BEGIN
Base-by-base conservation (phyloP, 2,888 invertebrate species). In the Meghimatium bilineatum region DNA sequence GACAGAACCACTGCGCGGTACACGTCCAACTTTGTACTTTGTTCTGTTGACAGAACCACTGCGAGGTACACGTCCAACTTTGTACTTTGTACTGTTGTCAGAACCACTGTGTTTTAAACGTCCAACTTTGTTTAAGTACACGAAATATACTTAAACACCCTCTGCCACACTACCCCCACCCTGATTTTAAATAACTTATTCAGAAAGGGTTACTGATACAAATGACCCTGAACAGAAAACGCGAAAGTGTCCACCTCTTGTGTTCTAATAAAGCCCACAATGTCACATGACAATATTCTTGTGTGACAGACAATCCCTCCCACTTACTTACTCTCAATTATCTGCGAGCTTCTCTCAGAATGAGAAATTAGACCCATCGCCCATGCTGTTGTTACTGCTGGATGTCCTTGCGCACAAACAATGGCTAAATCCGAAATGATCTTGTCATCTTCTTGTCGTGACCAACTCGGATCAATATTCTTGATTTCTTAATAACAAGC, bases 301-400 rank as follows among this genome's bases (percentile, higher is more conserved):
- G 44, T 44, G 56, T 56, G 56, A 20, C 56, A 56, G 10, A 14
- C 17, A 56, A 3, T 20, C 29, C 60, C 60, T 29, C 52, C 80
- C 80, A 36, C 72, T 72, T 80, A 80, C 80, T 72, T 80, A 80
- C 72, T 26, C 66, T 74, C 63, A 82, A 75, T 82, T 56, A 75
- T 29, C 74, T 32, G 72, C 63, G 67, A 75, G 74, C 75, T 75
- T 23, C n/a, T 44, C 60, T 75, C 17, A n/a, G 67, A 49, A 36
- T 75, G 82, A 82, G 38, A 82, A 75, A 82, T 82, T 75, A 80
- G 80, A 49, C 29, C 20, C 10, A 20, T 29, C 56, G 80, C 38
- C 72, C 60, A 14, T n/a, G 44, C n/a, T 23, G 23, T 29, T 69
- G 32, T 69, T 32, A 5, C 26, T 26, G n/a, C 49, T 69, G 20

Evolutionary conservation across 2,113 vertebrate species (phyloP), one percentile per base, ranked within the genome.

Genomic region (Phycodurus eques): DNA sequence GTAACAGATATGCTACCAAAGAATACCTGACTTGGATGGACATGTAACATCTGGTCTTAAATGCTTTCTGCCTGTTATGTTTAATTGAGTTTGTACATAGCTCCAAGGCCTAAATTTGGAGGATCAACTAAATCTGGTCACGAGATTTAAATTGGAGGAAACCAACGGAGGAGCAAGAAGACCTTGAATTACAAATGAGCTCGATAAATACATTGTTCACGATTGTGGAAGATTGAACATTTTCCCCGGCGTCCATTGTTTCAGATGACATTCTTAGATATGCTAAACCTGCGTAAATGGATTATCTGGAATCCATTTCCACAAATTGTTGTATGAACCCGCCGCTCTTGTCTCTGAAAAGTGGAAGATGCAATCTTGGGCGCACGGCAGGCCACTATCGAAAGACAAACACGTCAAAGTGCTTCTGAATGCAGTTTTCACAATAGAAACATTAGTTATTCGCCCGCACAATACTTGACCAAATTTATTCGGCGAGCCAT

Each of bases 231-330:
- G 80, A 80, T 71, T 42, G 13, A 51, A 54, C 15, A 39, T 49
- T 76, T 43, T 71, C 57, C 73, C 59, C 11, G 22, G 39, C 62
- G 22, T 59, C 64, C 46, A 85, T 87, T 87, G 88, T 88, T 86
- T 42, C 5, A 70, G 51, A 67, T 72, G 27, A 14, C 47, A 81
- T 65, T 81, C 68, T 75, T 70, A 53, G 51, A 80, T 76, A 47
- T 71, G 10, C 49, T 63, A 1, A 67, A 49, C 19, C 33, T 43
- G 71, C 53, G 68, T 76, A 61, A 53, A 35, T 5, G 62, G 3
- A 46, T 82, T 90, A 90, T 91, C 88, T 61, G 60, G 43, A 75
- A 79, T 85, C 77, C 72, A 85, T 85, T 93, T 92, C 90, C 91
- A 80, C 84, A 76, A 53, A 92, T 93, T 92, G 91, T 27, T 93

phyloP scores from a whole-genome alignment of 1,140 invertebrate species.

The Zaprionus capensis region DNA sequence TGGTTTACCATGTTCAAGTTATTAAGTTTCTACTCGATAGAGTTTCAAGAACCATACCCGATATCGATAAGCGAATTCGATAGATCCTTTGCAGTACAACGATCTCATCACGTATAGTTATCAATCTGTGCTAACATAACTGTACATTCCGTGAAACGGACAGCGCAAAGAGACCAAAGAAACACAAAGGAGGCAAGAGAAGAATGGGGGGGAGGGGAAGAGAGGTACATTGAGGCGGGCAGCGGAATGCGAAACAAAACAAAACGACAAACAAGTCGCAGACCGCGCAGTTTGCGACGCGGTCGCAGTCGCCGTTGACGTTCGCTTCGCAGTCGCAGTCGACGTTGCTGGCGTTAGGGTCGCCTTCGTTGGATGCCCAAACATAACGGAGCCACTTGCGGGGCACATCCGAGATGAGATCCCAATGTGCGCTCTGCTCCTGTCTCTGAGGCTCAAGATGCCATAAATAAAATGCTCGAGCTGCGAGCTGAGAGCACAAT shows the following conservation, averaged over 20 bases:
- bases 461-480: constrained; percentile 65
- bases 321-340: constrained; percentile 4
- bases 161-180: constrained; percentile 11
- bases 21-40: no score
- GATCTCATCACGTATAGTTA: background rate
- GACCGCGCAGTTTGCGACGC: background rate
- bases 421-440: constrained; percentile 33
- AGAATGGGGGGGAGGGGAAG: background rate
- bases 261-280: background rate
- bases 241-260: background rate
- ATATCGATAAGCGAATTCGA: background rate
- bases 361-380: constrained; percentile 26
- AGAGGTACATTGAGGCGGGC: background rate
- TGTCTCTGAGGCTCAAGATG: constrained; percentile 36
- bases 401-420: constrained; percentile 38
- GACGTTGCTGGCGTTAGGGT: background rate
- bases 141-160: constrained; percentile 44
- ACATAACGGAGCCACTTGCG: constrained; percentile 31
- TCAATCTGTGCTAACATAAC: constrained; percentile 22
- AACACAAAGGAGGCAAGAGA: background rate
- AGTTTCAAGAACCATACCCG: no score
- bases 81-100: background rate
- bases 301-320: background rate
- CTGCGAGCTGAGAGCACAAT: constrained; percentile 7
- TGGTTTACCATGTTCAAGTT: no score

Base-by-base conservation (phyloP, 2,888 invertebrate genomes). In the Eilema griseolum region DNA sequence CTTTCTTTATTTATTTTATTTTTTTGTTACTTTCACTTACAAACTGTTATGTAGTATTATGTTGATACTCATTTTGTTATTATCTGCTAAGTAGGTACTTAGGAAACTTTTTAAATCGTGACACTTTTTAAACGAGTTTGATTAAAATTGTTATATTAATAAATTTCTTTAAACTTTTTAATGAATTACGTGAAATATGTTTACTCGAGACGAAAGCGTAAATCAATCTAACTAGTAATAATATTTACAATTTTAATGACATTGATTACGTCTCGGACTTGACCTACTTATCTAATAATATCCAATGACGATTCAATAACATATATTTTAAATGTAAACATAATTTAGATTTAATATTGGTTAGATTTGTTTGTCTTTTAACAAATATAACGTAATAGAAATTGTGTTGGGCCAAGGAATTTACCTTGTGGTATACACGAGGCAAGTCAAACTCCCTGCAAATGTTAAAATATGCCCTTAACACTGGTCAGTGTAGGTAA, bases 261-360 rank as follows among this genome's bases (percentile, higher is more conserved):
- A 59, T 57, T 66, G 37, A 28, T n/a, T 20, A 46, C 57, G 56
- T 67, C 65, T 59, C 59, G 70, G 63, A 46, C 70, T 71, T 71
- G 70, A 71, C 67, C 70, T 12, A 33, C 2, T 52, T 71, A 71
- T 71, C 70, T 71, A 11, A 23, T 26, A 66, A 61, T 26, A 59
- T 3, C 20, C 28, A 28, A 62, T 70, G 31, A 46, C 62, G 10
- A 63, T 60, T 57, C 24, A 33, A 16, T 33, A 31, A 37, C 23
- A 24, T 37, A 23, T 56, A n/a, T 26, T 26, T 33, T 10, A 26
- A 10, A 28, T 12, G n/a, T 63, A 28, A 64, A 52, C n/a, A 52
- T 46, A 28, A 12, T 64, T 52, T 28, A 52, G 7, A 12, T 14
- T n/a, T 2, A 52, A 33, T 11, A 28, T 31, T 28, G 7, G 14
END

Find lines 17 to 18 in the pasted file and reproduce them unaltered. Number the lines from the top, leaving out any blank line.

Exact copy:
- G 22, T 59, C 64, C 46, A 85, T 87, T 87, G 88, T 88, T 86
- T 42, C 5, A 70, G 51, A 67, T 72, G 27, A 14, C 47, A 81